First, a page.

Art Market

The Walker Art Center formed a committee to commission a new public artwork by a Native American artist.

Eli Hill
Jul 20, 2018 5:01PM, via press release

The Walker Art Center and Minneapolis Sculpture Garden. Photo by Alice Gebura, courtesy the Walker Art Center.

On Thursday, the Walker Art Center in Minneapolis announced the formation of an Indigenous Public Art Selection Committee, which will guide the selection process for a new commission by a Native artist. The group of Native curators and art professionals will choose an artist to create a public artwork for the grounds of the Walker or the neighboring Minneapolis Sculpture Garden.

The new committee and commission emerged from the Walker’s ongoing discussions about authorship and representation, following the events spurred by Sam Durant’s controversial sculpture last year. In the spring of 2017, Durant’s Scaffold (2012)—which draws its form in part from the gallows used to execute 38 Dakota people in 1862—began to rise in the Walker’s new sculpture garden. A group of Dakota elders and Native activists began protesting the work for its insensitivity, and the museum and Durant ultimately apologized and ceased construction of the work. Durant then gave the Dakota license to do whatever they pleased with the artwork, and transferred them the intellectual property rights for the piece. Scaffold was then taken apart by a Dakota construction company; in September of last year, after initially planning to ceremonially burn the work, Dakota elders decided instead to bury it.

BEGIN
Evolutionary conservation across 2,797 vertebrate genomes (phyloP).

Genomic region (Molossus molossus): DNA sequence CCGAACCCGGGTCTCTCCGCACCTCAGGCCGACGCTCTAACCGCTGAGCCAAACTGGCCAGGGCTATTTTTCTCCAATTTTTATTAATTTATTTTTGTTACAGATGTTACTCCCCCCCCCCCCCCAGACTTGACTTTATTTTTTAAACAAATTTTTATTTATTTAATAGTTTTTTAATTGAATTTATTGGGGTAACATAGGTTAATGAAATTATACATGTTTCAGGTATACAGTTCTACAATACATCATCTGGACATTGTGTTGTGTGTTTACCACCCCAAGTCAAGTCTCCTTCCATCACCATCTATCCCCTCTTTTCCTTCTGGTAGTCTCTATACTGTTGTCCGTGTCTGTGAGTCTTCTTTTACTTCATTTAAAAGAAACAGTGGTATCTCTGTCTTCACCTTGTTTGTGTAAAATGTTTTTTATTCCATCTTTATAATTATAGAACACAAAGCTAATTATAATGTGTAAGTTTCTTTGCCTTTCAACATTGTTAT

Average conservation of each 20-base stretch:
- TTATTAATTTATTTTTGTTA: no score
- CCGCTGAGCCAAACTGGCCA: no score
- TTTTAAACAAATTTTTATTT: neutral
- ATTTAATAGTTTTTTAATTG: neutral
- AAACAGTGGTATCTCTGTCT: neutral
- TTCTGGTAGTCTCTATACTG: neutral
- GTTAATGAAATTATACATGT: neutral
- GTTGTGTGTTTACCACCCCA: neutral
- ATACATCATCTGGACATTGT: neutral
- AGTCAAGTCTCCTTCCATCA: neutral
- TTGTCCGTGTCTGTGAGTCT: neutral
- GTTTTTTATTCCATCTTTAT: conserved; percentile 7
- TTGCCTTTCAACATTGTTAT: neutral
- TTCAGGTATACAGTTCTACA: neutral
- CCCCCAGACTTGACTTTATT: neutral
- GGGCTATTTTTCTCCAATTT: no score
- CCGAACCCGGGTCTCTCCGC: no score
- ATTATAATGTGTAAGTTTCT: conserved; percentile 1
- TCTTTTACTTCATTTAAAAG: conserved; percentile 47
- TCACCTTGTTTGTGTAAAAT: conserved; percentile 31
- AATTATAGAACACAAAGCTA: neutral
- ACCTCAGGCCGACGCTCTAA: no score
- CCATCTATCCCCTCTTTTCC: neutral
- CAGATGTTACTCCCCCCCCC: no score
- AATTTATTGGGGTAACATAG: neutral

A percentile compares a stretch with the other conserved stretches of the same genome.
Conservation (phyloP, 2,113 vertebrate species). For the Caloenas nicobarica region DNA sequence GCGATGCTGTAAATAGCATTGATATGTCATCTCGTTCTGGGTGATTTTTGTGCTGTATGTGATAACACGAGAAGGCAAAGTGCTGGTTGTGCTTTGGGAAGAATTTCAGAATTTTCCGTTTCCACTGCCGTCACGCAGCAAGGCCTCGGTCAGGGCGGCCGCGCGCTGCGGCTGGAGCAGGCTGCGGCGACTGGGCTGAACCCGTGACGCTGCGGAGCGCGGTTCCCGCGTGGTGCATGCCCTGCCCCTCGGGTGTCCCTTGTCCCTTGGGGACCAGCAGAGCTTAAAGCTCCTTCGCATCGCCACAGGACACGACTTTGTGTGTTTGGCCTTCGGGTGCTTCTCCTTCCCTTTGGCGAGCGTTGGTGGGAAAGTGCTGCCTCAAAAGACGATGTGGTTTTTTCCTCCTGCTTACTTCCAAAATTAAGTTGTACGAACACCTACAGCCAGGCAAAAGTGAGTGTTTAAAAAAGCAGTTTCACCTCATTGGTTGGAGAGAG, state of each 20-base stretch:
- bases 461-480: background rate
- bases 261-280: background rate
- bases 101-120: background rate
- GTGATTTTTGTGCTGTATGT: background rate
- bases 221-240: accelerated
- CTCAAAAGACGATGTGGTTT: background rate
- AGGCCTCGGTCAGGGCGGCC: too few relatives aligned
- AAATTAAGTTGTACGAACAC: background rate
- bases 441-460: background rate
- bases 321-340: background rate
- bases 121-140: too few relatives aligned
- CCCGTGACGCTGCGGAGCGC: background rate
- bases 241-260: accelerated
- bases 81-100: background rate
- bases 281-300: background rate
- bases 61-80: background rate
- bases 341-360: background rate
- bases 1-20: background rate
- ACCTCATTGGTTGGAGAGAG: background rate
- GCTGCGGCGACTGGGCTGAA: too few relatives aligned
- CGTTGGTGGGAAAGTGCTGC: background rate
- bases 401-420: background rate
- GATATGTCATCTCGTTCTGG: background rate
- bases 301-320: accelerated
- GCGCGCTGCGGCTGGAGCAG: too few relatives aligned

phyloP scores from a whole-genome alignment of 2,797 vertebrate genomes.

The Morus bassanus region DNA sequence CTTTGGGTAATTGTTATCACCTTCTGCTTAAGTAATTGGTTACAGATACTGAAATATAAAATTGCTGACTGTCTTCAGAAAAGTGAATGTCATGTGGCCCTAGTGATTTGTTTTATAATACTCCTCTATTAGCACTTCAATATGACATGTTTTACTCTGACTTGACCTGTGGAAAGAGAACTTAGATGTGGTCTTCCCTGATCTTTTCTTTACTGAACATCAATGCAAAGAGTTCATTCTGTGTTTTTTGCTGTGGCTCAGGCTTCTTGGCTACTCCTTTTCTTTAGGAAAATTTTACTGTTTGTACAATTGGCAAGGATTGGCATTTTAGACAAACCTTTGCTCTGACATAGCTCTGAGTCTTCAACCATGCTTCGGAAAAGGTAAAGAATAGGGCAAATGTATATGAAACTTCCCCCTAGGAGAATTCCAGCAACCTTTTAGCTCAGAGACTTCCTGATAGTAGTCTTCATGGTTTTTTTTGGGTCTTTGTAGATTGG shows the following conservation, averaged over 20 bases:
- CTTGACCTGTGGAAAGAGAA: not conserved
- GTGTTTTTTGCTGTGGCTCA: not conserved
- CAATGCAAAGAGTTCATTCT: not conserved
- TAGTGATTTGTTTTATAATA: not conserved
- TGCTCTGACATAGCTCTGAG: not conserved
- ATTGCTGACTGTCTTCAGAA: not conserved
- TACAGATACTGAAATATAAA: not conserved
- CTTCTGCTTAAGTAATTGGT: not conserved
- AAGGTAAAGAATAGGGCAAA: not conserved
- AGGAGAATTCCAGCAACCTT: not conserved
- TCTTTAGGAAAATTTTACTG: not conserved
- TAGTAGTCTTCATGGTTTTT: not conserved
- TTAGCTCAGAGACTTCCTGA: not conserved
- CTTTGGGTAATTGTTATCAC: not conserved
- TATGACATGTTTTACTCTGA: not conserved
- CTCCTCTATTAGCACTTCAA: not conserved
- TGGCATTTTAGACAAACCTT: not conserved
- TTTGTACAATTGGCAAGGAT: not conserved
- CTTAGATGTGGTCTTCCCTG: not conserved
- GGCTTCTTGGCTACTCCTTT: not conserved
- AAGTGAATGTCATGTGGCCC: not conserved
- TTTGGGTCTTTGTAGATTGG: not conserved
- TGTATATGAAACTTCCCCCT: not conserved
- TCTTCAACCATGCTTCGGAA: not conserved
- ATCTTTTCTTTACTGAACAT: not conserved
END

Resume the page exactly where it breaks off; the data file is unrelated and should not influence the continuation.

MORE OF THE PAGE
The Walker’s decision to listen to the indigenous community, and work with them in a productive manner, informed the decision to establish the new committee. “We are extremely fortunate to be working with the expertise, knowledge, and creative thinking of this committee, who collectively will help bring an important new work of art to the Walker Art Center collection and to the Twin Cities,” Siri Engberg, the Walker’s senior curator and director of exhibitions management, said in a statement.

To allow the selection process to move “forward with integrity and focus,” the committee has chosen to remain anonymous until the selected artist is announced. The open call’s details will be announced later this summer, and the artwork will be erected in the spring of 2020.

Eli Hill
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